By Tiffany Amber Stockton
Last month, I shared the story of my great-grandfather's cousin marrying President Woodrow Wilson while he was president.
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Maybe some day I can add that to my heirloom items from my grandparents and great-grandparents. Not this year though.
If you missed last month's post, you can view it here: https://www.hhhistory.com/2021/08/presidential-bride-marrying-president.html.
This month, I'm returning to the little island made famous by Assateague ponies and an annual pony penning event which is almost reaching its 100th year celebration.
History of the Chincoteague PoniesWild ponies have inhabited Assateague Island for hundreds of years. A lot of evidence says they are the descendants of the survivors of a Spanish galleon which wrecked off the coast of Assateague. This story, which has been passed from generation to generation on Chincoteague Island, is stronger than fiction. :) I heard it myself from my grandfather, and it's common lore among island residents.
If you’ve ever seen a shipwreck map of the mid Atlantic coastline, then you know there were a remarkable number of shipwrecks. Before modern navigation, ships used lighthouses and the stars to navigate at night. This worked well until a bad storm came up or heavy fog set in, which impaired visibility. This caused ships to get off course and hit sandbars along the coast, which resulted in a lot of wrecks all up and down the eastern coastlines.
These wrecks would usually occur during a storm, and the large waves would beat the wooden ship apart. The large number of shipwrecks, together with the fact that it was very common for ships to be transporting ponies to the Colonies or South America, makes it very likely that ponies originally got to Assateague from a shipwreck.
History of Pony Penning
The penning continued on both islands for years. By 1885, they were held on Assateague one day and Chincoteague the next. Assateague also had a Sheep Penning, which is believed to be a custom even older than the others. Word of the events began to spread, and hotels and boarding houses were booked for the festivities. In 1909, the last Wednesday and Thursday of July were set as the official dates for the yearly events. As Pony Penning increased in popularity, Assateague's Sheep Penning wound down and was discontinued by 1914.
Modern Day Pony Penning
That same year, 1947, Marguerite Henry published Misty of Chincoteague, the story that made Pony Penning internationally famous. A movie followed, as did several sequel books. The tale of the wild pony Phantom, her foal Misty, and the children who buy and raise her has become a classic, still loved and enjoyed by each new generation.
Each year thousands of people flock to Chincoteague Island to watch the Pony Penning and enjoy the Firemen's Carnival. For many of them, the trek to the shores of Assateague Channel on the last Wednesday and Thursday of July has become an annual event, an opportunity to participate in a tradition older than the country itself.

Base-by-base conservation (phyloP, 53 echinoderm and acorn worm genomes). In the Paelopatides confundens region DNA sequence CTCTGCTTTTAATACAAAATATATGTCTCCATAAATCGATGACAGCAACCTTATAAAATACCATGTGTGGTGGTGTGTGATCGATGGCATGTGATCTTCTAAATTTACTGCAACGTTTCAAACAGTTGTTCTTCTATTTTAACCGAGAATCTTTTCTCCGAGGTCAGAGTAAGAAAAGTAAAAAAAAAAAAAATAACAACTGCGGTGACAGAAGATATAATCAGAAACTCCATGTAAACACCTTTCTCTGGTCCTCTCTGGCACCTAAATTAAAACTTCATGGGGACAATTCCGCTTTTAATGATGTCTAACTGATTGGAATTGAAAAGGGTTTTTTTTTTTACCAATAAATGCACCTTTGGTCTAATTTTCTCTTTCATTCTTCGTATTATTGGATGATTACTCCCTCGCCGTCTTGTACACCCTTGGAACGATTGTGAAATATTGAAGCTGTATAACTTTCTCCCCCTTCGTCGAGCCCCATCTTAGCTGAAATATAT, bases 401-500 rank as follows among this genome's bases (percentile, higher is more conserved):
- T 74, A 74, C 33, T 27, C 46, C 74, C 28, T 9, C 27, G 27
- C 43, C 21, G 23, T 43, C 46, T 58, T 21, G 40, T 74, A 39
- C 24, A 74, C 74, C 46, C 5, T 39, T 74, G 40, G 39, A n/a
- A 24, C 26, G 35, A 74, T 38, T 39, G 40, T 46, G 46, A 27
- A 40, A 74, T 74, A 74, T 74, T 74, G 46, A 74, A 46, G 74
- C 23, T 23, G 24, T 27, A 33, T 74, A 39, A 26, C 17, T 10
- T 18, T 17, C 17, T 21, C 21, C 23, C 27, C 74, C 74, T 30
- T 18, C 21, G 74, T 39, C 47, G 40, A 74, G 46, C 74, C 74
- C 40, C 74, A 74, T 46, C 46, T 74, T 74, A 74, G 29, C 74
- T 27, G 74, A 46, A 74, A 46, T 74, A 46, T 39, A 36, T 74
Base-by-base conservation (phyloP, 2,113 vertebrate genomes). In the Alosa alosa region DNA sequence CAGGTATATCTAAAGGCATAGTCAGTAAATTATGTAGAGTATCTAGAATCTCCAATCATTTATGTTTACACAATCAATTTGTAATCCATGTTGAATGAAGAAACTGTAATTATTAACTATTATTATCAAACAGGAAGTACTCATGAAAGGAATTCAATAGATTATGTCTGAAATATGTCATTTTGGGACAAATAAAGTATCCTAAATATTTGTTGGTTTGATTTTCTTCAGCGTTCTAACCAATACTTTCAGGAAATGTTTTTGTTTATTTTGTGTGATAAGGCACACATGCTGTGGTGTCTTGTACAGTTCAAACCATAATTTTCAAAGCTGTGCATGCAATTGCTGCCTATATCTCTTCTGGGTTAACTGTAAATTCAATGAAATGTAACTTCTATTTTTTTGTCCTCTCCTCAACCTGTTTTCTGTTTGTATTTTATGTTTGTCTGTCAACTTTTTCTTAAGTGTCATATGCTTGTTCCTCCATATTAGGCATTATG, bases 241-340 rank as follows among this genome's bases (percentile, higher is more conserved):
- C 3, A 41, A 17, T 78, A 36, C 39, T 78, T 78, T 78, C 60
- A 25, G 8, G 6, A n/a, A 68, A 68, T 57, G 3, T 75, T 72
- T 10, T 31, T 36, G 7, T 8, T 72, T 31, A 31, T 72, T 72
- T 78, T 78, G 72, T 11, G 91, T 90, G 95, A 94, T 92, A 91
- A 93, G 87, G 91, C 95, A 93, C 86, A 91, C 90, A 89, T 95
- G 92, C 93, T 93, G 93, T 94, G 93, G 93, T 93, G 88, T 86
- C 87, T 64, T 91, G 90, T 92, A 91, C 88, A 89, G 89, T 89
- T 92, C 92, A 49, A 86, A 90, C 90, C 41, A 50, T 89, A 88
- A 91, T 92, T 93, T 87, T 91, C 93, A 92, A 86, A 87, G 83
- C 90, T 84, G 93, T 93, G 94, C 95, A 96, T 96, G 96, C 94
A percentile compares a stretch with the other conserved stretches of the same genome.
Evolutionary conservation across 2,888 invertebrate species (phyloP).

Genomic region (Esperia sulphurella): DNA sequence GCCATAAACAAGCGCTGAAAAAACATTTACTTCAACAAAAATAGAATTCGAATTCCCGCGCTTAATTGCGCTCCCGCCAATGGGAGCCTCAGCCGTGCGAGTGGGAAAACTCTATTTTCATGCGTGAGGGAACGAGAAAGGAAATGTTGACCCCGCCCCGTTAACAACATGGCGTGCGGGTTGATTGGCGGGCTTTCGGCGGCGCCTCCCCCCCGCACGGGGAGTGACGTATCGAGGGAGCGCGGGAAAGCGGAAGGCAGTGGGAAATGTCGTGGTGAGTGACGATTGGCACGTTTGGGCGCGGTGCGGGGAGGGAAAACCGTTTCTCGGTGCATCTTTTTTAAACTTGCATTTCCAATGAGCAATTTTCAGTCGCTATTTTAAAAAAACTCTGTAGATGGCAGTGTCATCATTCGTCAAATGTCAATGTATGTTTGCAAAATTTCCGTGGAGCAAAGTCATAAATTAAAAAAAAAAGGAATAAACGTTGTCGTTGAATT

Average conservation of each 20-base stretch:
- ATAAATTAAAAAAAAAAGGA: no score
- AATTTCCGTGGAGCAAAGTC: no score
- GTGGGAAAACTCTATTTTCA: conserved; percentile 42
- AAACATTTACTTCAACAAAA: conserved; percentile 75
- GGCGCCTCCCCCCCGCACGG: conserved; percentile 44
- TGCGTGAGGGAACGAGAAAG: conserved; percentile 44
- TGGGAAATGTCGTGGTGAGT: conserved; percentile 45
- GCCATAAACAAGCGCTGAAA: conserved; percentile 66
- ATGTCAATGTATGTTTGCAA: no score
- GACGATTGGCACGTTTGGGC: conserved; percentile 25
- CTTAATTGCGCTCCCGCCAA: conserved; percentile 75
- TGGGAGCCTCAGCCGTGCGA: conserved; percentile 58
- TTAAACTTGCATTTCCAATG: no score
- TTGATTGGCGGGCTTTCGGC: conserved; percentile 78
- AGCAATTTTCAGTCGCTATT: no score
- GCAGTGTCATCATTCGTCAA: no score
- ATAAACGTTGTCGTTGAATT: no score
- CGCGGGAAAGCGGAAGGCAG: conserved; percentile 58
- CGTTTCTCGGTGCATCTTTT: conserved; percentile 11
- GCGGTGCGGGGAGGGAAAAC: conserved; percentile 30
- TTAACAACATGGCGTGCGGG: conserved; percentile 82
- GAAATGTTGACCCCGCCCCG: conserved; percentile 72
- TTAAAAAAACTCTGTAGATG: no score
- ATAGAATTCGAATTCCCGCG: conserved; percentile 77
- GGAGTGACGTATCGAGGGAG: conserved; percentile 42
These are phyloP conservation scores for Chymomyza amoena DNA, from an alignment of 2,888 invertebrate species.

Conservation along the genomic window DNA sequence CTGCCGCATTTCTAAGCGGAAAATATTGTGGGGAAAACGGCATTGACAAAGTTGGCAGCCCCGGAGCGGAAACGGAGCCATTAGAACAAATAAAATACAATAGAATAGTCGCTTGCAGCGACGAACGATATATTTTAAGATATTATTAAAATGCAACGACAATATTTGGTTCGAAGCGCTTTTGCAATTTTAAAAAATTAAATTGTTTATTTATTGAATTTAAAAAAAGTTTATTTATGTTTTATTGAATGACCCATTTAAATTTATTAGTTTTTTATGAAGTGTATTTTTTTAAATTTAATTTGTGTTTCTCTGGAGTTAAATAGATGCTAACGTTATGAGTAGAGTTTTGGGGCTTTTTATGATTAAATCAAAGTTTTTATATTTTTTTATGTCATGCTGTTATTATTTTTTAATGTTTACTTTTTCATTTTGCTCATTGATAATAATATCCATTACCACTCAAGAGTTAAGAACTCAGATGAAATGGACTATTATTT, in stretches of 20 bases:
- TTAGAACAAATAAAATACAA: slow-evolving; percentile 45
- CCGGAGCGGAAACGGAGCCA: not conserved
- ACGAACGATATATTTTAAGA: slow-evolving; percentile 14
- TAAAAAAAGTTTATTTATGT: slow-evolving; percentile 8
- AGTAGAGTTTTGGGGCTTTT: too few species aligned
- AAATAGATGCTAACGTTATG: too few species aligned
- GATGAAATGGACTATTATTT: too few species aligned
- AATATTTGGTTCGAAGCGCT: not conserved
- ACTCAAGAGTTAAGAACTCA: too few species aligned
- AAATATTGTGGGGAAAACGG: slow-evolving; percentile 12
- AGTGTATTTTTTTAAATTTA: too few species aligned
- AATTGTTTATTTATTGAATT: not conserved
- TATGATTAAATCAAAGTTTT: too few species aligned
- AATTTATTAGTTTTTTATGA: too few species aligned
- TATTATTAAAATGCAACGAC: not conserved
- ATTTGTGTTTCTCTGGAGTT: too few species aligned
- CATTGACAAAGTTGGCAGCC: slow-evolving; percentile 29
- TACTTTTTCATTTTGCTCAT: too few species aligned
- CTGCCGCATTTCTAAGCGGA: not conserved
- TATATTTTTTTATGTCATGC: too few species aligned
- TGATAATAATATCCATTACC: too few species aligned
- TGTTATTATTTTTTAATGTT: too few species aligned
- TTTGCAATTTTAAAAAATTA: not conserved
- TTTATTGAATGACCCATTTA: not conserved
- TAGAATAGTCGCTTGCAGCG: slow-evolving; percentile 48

NOW IT'S YOUR TURN:
* Have you ever attended Pony Penning on Chincoteague? When? Have you ever attended an event that's similar in nature featuring wild animals? What is it?
* Did you know anything about Chincoteague or Assateague Islands before my series of blog posts this year, or is this series your first introduction?
* Select one unique fact from the post above that stood out to you and share why it appealed to you.
Leave answers to these questions or any comments on the post below. Next month, I'll share about Chincoteague Island during the Great Depression and some of things the islanders did to survive. Come back on the 9th of October to find out more.
award-winning, best-selling author and speaker who is also an advocate for literacy as an educational consultant with Usborne Books. She loves to share life-changing products and ideas with others to help better their lives.
She lives with her husband and fellow author, Stuart Vaughn Stockton, along with their two children, two dogs, and two cats in Colorado. She has sold twenty-four (24) books so far and is represented by Tamela Murray of the Steve Laube Agency. You can find her on Facebook and GoodReads.
I'm enjoying this series. I read Misty of Chincoteague as a child, and it was one of my favorite books (I still have it!) so I've known about the two islands. I had always hoped to visit when I lived in Northern Virginia, but it never happened. Perhaps, someday. I didn't know the carnival was added was established to help the fire company.ReplyDelete
Thanks for continuing the post! As I get older I really dislike crowded events so I probably will never go to the islands during Penning, but I would love to see these ponies in their natural element. I was surprised to hear that the fire department has established their own herd. And, I'm still trying so hard to get my granddaughters to read the Misty stories!!ReplyDelete
I know about it from the book, Misty of Chincoteague, and the movie! I loved that film as a child. So interesting! Thanks for sharing.ReplyDelete